PHILADELPHIA – December 6, 2022 – Middle East Quarterly begins its 30th year with the Winter 2023 issue, featuring a selection of articles on issues of contemporary concern from leading specialists.
In "When Arab Politicians' Shouts and Whispers Contradict," Middle East Forum President Daniel Pipes examines a prominent feature of Arab political culture that has long exasperated Western diplomats: leaders typically "roar emotional messages in speeches to their masses" about Israel while offering "tactful off-the-record remarks to Western interlocutors" in private. Conventional wisdom has long held that the "whispers" are a more reliable guide for policymakers than the "shouts," but Pipes argues that the historical record does not support this. "Were the views expressed in tête-à-têtes with Western officials operational, the Arab-Israeli conflict would have been resolved long ago."
In "The Quiet War between Israel and Iran," MEF Director of Research Jonathan Spyer traces how Israel's "war between wars" campaign to degrade Iranian and Iranian-backed targets in Syria evolved from ad hoc operations often conducted without attribution into a "full-fledged" military campaign. With Iran's nuclear program advancing unchecked and Tehran's proxies developing ever more lethal capabilities, Spyer suggests this "shadow war" may escalate into a wider campaign that will "enable Jerusalem to neutralize or even eliminate its most significant threats."
In "Tehran's Shiification of Syria," Rauf Baker discusses Iran's two pronged Shiification strategy in Syria, "converting Sunni Muslims to Shiism and settling Shiites from neighboring countries throughout Syria." The attendant socio-cultural impact "gives Tehran ever-growing grassroots support that may enable it to keep the regime subservient to its wishes."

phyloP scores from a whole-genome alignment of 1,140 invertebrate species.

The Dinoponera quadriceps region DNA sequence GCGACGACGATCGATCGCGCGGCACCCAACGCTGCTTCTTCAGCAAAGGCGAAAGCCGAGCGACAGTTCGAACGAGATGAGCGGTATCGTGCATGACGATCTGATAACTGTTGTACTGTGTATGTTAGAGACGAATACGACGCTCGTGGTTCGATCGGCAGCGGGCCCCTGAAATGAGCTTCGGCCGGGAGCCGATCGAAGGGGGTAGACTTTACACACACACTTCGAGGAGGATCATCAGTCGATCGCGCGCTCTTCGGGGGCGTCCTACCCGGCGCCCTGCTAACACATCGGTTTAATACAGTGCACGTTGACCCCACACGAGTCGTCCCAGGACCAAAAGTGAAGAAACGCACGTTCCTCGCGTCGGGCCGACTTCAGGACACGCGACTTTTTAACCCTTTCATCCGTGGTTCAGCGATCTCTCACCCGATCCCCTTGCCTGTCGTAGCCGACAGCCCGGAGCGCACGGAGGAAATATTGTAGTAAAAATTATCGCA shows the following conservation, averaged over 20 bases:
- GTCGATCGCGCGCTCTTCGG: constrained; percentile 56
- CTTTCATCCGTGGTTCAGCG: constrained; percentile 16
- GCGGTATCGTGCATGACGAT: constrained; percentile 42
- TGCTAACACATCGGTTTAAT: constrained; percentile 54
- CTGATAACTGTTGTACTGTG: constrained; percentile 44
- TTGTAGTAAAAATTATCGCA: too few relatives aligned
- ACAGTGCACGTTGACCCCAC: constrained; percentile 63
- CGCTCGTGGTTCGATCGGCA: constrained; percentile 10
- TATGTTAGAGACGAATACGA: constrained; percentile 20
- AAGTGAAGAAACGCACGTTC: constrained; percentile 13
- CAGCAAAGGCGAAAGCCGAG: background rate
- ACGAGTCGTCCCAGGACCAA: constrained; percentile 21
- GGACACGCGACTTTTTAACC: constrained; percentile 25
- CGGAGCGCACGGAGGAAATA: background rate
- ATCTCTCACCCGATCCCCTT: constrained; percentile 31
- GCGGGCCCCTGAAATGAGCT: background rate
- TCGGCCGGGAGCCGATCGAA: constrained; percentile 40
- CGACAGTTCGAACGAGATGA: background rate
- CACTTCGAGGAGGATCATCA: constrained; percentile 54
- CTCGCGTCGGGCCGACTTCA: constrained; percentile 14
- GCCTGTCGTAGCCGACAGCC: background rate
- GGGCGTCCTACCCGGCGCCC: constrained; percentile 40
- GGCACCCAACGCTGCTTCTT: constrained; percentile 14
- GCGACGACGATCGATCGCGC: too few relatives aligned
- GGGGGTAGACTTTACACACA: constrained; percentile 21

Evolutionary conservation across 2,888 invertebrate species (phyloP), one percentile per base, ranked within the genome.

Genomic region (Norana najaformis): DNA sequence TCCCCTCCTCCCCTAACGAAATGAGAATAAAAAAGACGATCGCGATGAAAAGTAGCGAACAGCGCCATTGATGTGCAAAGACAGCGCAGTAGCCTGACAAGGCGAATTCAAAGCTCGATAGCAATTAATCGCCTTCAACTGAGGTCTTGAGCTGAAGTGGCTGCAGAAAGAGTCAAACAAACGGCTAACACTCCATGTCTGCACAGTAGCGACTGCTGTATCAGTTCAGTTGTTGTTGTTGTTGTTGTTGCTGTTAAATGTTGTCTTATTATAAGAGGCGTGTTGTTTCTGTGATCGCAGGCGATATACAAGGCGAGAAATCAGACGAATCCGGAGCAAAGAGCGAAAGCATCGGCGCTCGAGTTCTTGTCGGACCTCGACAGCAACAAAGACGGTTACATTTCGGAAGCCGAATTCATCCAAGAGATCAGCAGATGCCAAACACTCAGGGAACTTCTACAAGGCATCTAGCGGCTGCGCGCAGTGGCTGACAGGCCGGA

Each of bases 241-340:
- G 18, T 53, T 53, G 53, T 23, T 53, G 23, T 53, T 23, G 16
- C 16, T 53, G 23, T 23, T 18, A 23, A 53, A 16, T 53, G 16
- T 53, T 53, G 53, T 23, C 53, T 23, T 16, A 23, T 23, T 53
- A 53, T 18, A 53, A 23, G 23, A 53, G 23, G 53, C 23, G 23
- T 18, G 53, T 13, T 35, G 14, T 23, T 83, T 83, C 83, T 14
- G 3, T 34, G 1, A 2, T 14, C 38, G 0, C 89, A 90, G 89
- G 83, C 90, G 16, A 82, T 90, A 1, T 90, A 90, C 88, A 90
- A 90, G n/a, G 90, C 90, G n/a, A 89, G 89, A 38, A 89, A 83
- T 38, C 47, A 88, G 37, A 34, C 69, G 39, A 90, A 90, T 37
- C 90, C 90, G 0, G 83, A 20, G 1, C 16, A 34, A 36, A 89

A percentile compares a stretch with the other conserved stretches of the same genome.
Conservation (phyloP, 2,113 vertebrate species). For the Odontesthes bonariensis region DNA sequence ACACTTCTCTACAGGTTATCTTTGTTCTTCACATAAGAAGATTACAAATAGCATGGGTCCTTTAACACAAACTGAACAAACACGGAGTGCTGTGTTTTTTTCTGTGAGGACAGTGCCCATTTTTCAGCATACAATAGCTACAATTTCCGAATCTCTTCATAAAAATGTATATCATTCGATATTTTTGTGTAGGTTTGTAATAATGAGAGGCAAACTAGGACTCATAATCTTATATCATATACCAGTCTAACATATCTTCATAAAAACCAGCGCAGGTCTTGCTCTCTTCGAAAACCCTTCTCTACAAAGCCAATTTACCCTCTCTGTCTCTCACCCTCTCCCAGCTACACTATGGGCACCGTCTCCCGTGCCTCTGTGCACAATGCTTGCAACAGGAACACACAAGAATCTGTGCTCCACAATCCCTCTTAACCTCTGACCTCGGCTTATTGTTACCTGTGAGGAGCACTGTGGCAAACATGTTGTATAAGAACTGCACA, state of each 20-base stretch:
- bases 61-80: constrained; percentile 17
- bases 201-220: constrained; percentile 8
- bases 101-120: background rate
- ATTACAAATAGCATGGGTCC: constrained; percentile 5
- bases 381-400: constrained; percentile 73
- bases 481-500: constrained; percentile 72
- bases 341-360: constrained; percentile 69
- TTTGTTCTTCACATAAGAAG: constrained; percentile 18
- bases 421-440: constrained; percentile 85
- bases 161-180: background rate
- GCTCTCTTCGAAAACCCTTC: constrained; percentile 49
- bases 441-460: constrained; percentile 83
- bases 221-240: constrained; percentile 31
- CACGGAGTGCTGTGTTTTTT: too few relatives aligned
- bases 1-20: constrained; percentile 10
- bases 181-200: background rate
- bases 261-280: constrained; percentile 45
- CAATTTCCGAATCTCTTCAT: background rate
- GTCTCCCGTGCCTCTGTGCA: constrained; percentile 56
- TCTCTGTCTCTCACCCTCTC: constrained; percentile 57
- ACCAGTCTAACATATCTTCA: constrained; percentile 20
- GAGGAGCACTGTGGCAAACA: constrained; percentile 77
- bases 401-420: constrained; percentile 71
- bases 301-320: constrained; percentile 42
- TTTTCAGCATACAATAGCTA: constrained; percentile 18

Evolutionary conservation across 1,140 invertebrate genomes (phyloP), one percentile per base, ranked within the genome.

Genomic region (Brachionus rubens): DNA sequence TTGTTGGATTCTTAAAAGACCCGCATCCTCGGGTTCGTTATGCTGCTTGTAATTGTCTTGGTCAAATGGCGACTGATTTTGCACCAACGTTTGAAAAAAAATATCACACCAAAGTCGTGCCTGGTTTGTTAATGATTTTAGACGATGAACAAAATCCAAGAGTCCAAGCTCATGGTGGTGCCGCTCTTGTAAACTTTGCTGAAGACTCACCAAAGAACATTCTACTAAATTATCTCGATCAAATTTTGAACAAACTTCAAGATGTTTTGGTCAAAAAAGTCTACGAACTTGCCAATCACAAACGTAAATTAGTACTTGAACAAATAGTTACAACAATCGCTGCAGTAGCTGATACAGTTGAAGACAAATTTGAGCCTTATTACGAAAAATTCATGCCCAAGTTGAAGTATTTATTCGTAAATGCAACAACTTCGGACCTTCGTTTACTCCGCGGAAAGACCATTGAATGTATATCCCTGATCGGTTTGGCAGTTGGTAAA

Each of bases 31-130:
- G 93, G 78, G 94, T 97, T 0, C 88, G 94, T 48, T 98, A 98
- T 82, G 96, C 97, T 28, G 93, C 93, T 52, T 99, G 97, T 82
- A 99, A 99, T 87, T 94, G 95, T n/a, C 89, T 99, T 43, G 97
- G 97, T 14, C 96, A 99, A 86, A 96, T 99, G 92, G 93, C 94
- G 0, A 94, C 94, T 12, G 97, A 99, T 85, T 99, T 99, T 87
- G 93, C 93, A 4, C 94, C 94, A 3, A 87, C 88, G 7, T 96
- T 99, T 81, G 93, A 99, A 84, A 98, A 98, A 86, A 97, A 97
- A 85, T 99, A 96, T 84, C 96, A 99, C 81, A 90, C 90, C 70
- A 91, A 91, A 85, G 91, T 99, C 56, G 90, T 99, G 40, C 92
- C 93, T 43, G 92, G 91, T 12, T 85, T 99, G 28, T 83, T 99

In "The 'Islamophobia' Regime," Focus on Western Islamism managing editor Dexter Van Zile discusses the "nearly uniform narrative" advanced in a slew of recent books on "Islamophobia." Their single-minded purpose is to "put an end to free speech about Islamic violence and oppression," particularly in the West, and force people to "submit to a regime of Islamic supremacism," whereunder Islam and Islam alone is protected from public scrutiny, even – indeed, especially – when discussing the motivations of its most fanatical and violent adherents.
The feature book review, by Peter Theroux, examines Mohamed Shoair's "well-written and elegantly translated" history of Egyptian Nobel Prize-winning author Naguib Mahfouz's most controversial book, Children of the Alley. Other reviews by Benjamin Baird, Bruce Bawer, Mark Durie, Judith Friedman Rosen, Allon Lee, Daniel Pipes, Gül Şen, Clifford Smith, and Jonathan Spyer touch upon a range of important topics.
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